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Arthur Miller, Elia Kazan and the Blacklist: None Without Sin

     Here are the undeniable facts:in 1952, film and stage director Elia Kazan, summoned to Washington, spilled the beans before the noxious House Committee on Un-American Activites (HUAC), "naming names" of supposed Communists whom he knew from working with them in the theatre. In 1956, playwright Arthur Miller, likewise subpoenaed by HUAC, refused to give the Committee any names of left-wing associates. At one time, Kazan and Miller had been the most symbiotic of pals; but then one sang, the other didn't. Legions of Kazan's associates refused to speak with him once he testified, including a horrified, repulsed Miller.

     The obvious gripe about PBS's Arthur Miller, Elia Kazan and the Blacklist: None Without Sin is that neither of the legendary principals, and Kazan was still alive for the shooting, appear on camera to tell their extraordinary tales. Presumably, the collaborators-turned-political enemies (Kazan directed the original Broadway productions of Miller's All My Sons and Death of a Salesman) declined to be interviewed for this American Masters presentation directed by Michael Epstein.

     And where's Budd Schulberg, screenwriter of On the Waterfront? Or Karl Malden, who acted for Kazan in both On the Waterfront and Streetcar Named Desire? And for a wish list: why not Marlon Brando himself, who starred for Kazan in both films above, and also Viva Zapata? And aren't there people still around who witnessed Kazan and Miller nervously working together again after not speaking for many years, when, in the 60s, Kazan directed for the Lincoln Center stage Miller's After the Fall?

     Epstein does include some interviews with show-business people who worked with Kazan such as Streetcar's Kim Hunter, but hardly anyone is represented who has personal involvements with Miller. Is he that much of a reclusive? Better are conversations with movie people who suffered the blacklist, such as screenwriter Walter Bernstein and the shrewd, highly intelligent actress, Lee Grant. Best are chats about the anti-Communist 1950s with a couple of agile, original-thinking film historians, The Biographical Dictionary of Film's David Thomson and, a local voice, Brandeis cinema professor, Thomas Doherty.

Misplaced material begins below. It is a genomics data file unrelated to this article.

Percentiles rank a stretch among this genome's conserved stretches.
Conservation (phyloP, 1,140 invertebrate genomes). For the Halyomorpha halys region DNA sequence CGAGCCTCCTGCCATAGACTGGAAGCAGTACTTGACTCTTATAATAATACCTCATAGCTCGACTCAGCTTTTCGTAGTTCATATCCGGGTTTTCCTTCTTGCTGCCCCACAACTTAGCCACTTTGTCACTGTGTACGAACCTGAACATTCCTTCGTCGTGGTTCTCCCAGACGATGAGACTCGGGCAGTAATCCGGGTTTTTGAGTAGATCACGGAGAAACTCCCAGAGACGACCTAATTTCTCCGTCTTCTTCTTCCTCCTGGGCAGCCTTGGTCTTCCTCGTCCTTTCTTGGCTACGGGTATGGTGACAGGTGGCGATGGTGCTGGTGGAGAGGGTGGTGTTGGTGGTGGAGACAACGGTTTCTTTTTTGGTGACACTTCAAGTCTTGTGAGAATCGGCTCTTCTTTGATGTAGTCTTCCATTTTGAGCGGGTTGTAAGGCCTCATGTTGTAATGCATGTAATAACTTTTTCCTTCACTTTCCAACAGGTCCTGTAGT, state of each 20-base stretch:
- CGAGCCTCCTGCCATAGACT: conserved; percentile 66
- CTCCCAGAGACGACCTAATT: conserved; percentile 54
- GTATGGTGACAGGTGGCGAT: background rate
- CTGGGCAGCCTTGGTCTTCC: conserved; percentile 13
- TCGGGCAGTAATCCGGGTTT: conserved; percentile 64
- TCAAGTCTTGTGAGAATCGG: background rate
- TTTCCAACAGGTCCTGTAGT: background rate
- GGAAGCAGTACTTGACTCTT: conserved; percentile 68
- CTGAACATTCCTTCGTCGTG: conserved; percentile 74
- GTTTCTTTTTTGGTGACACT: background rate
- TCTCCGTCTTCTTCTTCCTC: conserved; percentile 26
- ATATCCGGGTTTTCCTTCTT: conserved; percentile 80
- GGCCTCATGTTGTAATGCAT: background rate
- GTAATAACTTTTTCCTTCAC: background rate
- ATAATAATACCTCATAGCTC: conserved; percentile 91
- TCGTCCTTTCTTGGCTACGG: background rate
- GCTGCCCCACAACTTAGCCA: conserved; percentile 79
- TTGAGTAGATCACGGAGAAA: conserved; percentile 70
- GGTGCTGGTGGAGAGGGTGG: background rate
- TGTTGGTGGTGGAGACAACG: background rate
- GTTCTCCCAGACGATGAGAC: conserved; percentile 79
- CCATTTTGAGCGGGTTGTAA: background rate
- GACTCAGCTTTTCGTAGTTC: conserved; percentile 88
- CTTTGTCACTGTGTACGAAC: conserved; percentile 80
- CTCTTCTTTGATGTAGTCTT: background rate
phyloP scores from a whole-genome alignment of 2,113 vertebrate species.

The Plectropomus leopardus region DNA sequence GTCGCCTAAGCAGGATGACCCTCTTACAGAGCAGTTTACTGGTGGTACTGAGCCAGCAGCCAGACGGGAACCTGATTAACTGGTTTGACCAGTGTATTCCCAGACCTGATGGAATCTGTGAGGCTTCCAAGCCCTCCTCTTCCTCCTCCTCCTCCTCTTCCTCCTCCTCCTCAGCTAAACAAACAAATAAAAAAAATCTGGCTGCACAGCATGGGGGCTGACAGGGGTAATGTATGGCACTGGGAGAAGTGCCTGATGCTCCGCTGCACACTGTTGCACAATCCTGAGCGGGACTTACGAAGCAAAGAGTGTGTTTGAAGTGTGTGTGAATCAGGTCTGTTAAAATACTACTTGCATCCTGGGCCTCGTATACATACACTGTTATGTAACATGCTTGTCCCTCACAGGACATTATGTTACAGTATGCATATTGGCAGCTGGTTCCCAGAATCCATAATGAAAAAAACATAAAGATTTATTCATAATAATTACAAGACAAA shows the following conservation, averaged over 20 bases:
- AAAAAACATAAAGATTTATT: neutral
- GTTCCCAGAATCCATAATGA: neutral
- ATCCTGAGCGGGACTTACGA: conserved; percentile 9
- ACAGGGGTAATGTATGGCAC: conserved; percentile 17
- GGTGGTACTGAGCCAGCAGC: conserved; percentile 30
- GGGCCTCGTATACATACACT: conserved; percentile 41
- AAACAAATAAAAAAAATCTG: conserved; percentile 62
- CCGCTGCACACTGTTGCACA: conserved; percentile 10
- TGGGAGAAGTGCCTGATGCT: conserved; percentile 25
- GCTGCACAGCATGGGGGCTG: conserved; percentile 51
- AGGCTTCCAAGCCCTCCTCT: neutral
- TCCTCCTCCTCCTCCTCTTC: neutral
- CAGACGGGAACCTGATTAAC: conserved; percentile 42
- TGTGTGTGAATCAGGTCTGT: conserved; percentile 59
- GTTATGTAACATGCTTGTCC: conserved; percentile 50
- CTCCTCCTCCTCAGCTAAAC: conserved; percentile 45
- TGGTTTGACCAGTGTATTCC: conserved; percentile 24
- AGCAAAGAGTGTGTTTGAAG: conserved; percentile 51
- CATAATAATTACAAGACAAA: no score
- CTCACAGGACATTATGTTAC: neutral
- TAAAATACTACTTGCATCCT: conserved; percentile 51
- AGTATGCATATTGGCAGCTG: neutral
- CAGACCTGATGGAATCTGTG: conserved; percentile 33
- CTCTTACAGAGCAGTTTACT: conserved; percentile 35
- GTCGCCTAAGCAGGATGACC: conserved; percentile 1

And the leads? What we see of Kazan in old clips is self-promoting and slippery. Miller comes across stiff, self-righteous,icy. The most winning person in this documentary is its female co-star, Marilyn Monroe, whom, we learn, had a long-time affair with Kazan (including when she became engaged to Joe DiMaggio) before she became involved with, and then married to, Miller. There is incredible footage of a worshipful Monroe at Miller's side, just at the moment when HUAC comes calling. If anyone here is politically courageous it's Marilyn, risking her film career standing by her ostracized spouse.

     My real gripe with the documentary is about its unfortunate subtitle: "None Without Sin." It's taken from a quote of Dalton Trumbo, a once-blacklisted screenwriter who said (I don't know why): " the final tally we were all victims...(N)one of us-right, left, or center-emerged from that long nightmare without sin." That's nonsense. Some of those blacklisted did nothing more than have left-of-center political beliefs. What's sinful about that? It's heresy for the American Masters filmmakers to equate such victimized people with the true sinners, unrepentant finks like the late Elia Kazan.

(Boston Phoenix, September. 2003)


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